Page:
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Varicocele is a dilation of the veins in the spermatic cord, itself located in the scrotum. In nine cases out of ten, it occurs on the left side, due to a malfunction of a valve located in the left renal vein that drains the spermatic vein. This valve insufficiency leads to an accumulation of blood in the spermatic vein, hence its expansion. It is a benign condition that affects approximately 10% of men. Varicocele can cause fertility problems.


Symptoms of varicocele are:
  • an increase in the volume of the testicle;
  • a feeling of heaviness in the testicle;
  • more pain later in the day or during exercise;
  • cosmetic discomfort.


Varicocele is detected by physical examination where a small soft mass is found, located in the posterior and upper testicle. The swelling tends to be more visible when standing over a patient in the prone position, and when a Valsalva test is performed: the patient pinches his nose, closes his mouth and blows. A Doppler ultrasound will be performed to highlight the slowdown and stagnation of blood and the dilation of the vein flow. More rarely, venography to visualize the veins after an injection of a radiopaque substance, or an X-ray are prescribed.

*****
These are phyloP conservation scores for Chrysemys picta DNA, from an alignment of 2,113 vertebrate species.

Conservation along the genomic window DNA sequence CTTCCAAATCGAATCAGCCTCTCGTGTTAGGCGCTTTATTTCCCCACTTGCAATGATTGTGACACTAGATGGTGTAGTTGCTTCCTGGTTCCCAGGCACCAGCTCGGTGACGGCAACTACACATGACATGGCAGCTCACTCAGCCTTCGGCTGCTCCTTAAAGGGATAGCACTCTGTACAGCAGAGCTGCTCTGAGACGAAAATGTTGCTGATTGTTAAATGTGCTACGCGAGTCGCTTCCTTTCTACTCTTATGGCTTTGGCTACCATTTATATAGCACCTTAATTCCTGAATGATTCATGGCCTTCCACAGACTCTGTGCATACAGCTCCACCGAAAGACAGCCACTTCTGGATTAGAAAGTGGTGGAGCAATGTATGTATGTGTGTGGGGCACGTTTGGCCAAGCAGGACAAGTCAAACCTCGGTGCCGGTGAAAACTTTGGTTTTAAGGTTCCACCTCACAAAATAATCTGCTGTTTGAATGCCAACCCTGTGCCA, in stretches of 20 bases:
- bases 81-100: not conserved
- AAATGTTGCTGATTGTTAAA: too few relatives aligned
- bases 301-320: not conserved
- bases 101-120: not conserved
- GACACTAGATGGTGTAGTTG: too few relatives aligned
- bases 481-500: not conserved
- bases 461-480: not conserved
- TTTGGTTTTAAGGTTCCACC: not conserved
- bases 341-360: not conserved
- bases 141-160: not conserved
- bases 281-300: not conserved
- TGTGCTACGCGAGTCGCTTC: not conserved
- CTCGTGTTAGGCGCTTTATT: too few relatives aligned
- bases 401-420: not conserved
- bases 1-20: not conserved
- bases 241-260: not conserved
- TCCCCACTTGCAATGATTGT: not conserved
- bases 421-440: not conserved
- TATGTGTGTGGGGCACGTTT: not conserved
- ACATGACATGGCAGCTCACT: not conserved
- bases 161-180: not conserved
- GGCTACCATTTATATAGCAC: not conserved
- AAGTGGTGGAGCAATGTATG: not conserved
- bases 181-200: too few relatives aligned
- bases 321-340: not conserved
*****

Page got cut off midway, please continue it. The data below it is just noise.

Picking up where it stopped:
Varicocele is treated by surgery, by performing a vein ligation to remove the expansion. It is also possible to use the technique of embolization during venography, which allows the blockage of the vein involved. Painkillers are prescribed in all cases.